Free Hook

By Dean L. Jones

Food is the most common item used to celebrate anything.  This week, the owners of Ben & Jerry’s Ice Crème continued their 35-year celebration spreading their peace, love and ice crème campaign by offering Free Cone Day.  The free sugar was also provided to consumers of L.A.’s Sprinkles, who gave away free cupcakes to every customer at each store location to celebrate the chain’s 10th anniversary.

Another company giving away sugary desserts is KFC, offering a free red velvet cake with the purchase of a 10-piece (or larger) family meal item.  In all likelihood, there is no real consideration in any of these free giveaways as to the health dangers processed sugar places on the body.  In saying thank you to loyal (addicted) customers, such consumers should be mindful that too much sugar can make that free product pay dearly.

McDonald’s restaurants in Southern California have gone back to employing the addictive sugar by offering their own Bundt cakes and petite pastries, drizzled with cream cheese icing.  It is skeptically coincidental that McDonald’s would introduce new sugary-filled menu items when reported store sales are shown on the decline.  Hence, there is nothing better to attract customers with than sweet foodstuff, which is proven to hook eaters to make repetitive purchases.

Major food manufacturers are pressured to respond with appropriate action to outcries from public health advocates to minimize the exposure to this toxic substance called processed sugar.  Such as, this month Nestlé’s Nesquik product reduced processed sugar in its powder formulas by 15% in original chocolate powder and 27% in strawberry powder.  Now, their newly reformulated powders will have 10.6 grams of added sugar per two-tablespoon servings.  Although, please read the label as the amount for an 8-ounce serving is actually 22-grams of sugar (5½ teaspoons).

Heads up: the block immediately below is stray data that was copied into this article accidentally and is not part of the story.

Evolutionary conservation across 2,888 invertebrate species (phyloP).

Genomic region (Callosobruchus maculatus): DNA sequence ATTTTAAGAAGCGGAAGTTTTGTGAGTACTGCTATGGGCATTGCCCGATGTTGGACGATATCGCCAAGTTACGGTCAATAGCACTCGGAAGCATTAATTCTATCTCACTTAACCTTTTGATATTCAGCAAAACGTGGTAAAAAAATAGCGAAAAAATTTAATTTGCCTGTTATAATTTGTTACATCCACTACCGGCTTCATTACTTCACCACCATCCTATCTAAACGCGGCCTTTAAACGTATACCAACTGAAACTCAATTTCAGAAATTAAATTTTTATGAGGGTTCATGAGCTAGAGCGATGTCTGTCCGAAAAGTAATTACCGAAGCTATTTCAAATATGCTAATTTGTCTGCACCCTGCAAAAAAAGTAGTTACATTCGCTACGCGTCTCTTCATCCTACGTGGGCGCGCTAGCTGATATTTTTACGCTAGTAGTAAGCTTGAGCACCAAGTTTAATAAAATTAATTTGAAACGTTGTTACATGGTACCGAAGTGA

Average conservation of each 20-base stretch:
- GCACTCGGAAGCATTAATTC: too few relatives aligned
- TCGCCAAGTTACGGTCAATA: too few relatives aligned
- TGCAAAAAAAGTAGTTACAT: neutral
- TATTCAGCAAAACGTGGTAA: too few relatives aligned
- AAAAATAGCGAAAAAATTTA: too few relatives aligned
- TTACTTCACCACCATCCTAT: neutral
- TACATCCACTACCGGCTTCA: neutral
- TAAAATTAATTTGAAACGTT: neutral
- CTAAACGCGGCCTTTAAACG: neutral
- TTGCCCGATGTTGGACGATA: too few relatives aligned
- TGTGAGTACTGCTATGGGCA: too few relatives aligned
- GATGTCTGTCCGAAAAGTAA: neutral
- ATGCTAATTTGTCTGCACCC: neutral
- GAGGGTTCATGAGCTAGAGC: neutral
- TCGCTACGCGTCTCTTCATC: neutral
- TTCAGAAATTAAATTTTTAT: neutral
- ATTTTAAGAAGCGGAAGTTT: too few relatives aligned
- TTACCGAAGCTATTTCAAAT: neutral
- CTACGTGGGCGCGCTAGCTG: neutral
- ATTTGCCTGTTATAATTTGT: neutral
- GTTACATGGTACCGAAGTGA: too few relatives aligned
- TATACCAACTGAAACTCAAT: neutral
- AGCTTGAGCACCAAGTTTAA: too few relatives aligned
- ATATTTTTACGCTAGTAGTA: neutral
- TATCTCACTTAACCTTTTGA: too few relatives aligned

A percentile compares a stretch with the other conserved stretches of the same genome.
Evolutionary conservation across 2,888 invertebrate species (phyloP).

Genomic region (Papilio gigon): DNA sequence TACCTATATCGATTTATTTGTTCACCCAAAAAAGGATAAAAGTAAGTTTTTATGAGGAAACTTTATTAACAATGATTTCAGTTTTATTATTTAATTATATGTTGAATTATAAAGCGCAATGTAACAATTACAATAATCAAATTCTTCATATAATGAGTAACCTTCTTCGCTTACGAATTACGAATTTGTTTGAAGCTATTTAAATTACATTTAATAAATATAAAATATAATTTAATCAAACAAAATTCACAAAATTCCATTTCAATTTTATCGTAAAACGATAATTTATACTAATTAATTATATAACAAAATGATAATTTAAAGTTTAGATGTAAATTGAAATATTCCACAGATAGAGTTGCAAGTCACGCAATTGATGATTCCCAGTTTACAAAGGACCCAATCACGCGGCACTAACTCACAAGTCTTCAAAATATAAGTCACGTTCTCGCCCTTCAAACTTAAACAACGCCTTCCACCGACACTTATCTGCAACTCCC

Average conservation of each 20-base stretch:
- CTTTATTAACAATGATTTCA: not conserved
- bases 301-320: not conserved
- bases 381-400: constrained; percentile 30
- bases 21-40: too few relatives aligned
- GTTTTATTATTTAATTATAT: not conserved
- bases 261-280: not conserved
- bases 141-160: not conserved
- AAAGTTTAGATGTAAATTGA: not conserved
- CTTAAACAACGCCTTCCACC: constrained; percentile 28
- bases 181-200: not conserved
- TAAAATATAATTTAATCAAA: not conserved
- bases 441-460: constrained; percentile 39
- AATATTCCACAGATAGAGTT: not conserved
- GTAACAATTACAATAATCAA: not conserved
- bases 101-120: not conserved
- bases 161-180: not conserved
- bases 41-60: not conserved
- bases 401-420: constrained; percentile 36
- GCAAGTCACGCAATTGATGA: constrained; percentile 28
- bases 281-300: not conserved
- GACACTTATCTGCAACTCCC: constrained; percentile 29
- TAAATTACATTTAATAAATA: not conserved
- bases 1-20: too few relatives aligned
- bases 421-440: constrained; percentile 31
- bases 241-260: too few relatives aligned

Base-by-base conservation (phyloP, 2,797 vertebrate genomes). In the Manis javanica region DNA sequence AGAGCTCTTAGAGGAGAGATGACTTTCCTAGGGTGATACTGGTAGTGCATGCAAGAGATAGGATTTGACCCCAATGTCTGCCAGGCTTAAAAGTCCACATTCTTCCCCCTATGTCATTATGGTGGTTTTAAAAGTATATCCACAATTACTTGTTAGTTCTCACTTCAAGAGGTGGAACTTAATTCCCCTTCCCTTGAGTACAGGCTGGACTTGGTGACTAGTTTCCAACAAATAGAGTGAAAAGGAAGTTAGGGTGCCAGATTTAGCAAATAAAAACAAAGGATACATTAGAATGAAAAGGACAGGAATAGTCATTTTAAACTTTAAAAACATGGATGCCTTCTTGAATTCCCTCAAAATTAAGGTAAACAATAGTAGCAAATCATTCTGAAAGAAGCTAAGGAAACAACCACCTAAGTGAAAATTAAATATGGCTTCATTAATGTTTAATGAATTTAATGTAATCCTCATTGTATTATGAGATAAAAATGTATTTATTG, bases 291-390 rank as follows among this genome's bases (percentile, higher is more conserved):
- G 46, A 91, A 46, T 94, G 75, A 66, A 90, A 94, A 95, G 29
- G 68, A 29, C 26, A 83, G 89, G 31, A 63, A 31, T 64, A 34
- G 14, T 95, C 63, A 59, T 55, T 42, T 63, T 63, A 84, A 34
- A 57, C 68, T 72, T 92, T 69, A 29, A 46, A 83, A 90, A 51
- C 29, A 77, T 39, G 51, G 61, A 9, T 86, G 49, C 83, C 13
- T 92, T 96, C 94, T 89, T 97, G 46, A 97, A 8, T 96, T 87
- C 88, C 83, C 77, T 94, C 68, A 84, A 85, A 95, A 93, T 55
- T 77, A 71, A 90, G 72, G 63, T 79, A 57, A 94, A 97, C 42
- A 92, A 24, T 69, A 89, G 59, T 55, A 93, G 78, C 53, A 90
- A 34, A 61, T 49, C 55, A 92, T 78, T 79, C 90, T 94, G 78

At this time of year with the heat rising, consuming too much processed sugar can easily dehydrate you if it gets to very high levels in your blood.  The general reason is that when the kidney organs start producing more urine to try to eliminate the processed sugar too much fluid is eliminated, resulting in possible dehydration.

Symptoms of dehydration include dry mouth, decreased urination, lethargy, low blood pressure, rapid pulse, loss of skin elasticity and shock.  Drinking small amounts of fluid may be sufficient if you have mild dehydration, but severe dehydration can cause seizures, brain damage and even death.

Our bodies are 75% water, making drinking more water to stay hydrated paramount.  Dehydration can be a sign of adrenal fatigue.  Some of the symptoms include cravings for sugar, cravings for salt on food when you eat, feel dehydrated and thirsty and require plenty of water, difficulty falling asleep at night, sleep lightly or wake early or often, difficulty relaxing, nervous, anxious or hyperactive, and general exhaustion.  That’s why, if at all possible live SugarAlert!
Dean Jones is an Ethics Advocate, Southland Partnership Corporation (a public benefit organization), contributing his view on certain aspects of foodstuff.